Three Ann Arbor schools administrators to retire by the end of June
This story has been updated to reflect that Sharman Spieser will continue working for the district on a part-time basis during the 2011-12 school year.
The end of June will be a time of upheaval in the Ann Arbor Public Schools’ Balas Administration Building — three administrators are set to retire on June 30 and new superintendent Patricia Green arrives July 1.
Among the administrators retiring will be interim deputy superintendent for instruction LeeAnn Dickinson-Kelley, who has been in the district for 38 years. Joining Dickinson-Kelley in retirement will be Ruth Williams, interim assistant superintendent of elementary education and Michele Madden, elementary curriculum coordinator.
Dickinson-Kelley said she’s been spending portions of the last few weeks preparing district officials for the transition. She said she’s been blessed to spend her career in Ann Arbor.
“It feels less like work and more like being in the right place at the right time,” she said. “My job chose me as much as I chose it. It’s truly very satisfying and I’m glad I’ve been able to affect the lives of children for all these years. That’s what’s sustaining and fulfilling.”
With Dickinson-Kelley, Williams and Madden all leaving the district at the same time Green enters, the new superintendent will have some important hires right as she joins the district.
District spokesperson Liz Margolis said interim Superintendent Robert Allen has kept Green abreast of happenings in the district in weekly discussions. Margolis said the position of deputy superintendent for instruction will be posted shortly and the district will go through the hiring process with Green becoming involved, and ultimately making the decision, once she comes on board.
Margolis said she was not aware of an immediate plan to fill the other positions left vacant by Williams and Madden. It will be hard losing all of the administrators who are retiring, but Margolis said the district is prepared.
“The people that we’re losing we’re going to really miss, but there’s some good people out there too,” she said. “You’ve gotta have hope and keep moving forward.”
Margolis said Williams had retired last year but returned to help fill Dickinson-Kelley’s old position as the head of elementary curriculum after previous Superintendent Todd Roberts left the district. Madden had also previously retired and was working on a part-time basis.
Spieser was one of 32 AAPS employees who had accepted the one-year extension of the retirement package offered by the state of Michigan at the end of the 2009-10 school year.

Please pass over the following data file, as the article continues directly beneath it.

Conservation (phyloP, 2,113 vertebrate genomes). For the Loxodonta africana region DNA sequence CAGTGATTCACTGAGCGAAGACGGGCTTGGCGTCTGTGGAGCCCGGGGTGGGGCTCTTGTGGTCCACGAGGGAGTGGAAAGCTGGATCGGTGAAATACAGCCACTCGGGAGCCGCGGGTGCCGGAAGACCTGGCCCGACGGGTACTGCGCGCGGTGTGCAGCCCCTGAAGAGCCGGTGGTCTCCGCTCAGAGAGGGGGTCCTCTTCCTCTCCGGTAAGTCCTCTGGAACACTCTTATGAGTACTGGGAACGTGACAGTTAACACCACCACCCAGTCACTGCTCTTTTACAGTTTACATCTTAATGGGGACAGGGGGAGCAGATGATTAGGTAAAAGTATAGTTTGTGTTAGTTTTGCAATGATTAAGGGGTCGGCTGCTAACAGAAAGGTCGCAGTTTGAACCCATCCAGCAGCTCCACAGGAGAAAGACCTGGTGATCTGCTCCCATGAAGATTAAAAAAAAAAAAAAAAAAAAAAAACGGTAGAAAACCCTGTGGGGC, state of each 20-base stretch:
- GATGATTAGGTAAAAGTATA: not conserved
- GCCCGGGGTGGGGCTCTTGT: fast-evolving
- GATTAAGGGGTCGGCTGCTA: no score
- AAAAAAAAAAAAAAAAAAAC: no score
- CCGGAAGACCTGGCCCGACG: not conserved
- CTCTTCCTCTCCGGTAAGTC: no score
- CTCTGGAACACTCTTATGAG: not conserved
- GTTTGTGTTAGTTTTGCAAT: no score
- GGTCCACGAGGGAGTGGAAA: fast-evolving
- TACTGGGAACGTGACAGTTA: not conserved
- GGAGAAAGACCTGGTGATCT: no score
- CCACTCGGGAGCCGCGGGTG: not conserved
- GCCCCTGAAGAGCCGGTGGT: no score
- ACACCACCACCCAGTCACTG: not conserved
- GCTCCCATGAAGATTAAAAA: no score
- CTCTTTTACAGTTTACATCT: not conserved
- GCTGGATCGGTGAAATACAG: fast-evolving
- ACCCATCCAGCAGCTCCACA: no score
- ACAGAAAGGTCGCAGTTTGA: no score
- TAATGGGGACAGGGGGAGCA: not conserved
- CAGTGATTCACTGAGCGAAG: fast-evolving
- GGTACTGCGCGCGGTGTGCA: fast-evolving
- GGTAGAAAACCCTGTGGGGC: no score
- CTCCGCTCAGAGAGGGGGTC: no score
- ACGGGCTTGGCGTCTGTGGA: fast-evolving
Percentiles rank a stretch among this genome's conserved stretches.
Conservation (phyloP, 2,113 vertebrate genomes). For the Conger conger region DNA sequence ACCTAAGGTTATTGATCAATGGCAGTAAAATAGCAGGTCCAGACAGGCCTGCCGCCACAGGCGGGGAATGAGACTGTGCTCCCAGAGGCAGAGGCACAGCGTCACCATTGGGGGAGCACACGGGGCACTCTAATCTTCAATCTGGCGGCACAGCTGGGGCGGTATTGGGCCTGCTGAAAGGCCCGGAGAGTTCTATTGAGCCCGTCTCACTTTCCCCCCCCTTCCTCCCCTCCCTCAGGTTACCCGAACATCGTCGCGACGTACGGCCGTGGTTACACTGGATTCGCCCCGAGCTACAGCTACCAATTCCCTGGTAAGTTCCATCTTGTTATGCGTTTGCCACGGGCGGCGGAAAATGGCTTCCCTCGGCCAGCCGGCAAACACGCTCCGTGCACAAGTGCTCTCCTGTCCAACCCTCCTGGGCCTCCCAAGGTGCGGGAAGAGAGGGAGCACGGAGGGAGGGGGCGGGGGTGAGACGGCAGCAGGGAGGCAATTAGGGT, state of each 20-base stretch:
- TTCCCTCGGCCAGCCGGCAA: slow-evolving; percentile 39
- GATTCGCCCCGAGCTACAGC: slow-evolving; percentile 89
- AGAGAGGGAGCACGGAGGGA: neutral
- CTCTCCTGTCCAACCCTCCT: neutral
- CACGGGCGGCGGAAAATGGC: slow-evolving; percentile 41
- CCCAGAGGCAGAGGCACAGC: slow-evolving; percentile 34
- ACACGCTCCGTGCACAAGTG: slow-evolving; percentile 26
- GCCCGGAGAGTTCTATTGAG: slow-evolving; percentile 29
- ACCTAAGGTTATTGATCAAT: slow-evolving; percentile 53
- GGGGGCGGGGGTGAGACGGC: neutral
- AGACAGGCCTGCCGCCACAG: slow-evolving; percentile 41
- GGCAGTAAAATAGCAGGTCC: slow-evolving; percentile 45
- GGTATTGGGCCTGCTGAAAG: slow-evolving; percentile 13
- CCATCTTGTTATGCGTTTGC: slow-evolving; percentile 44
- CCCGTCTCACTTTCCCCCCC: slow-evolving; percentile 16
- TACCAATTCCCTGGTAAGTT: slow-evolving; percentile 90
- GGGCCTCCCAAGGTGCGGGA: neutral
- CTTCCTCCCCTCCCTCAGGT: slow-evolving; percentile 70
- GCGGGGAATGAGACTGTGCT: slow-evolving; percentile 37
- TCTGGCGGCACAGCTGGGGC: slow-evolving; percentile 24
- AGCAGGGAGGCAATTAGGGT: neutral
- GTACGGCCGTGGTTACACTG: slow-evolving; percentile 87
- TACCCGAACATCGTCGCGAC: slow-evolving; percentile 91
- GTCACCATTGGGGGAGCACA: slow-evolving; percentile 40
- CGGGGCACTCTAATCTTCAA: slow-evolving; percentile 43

School board President Deb Mexicotte said the district is going through a time of transition but she believes AAPS will be able to handle the arrival of Green, the return of Allen to his role as deputy superintendent for operations and the loss of the four administrators.
“It’s my job to try and make Dr. Green’s transition as seamless as possible and support Robert Allen back into his deputy superintendent for operations role, and all of the remaining administrators,” she said. “It’s a time of transition for the district but it’s been a time of transition for the district,” emphasizing the word "been."
Dickinson-Kelley said she wanted to do her best to keep her retirement quiet to not be a distraction for the district near the end of the school year. She’s planning to spend her retirement being “Grammy” for her 2-and-a-half-year-old granddaughter and spending more time with her family.
During the past school year,Dickinson-Kelley was involved in starting several major initiatives in the district, including the Mitchell/Scarlett-University of Michigan Partnership and the Ann Arbor Language Partnership with U-M. She said she was confident the leadership in both programs would allow them to continue without major disruption following her departure.
She said she’s been working with Kevin Karr, the incoming principal at Mitchell Elementary School, and Gerald Vazquez, principal at Scarlett Middle School, recently to prepare them for her departure. She’s also met with various members on the district and U-M sides of the partnership and she’s very confident both programs will continue as planned.
“It would not be in my nature to leave anything that had loose ends and was not well-cared for,” she said.
Losing Dickinson-Kelley and her knowledge of the Ann Arbor schools will be a tough pill to swallow, the school board president said.
“It’s certainly a well-deserved retirement. Her retirement is a huge loss to the district and she has been tireless in her pursuit of achievement for our students,” Mexicotte said. “She loves her work in a way only the most passionate educators do.”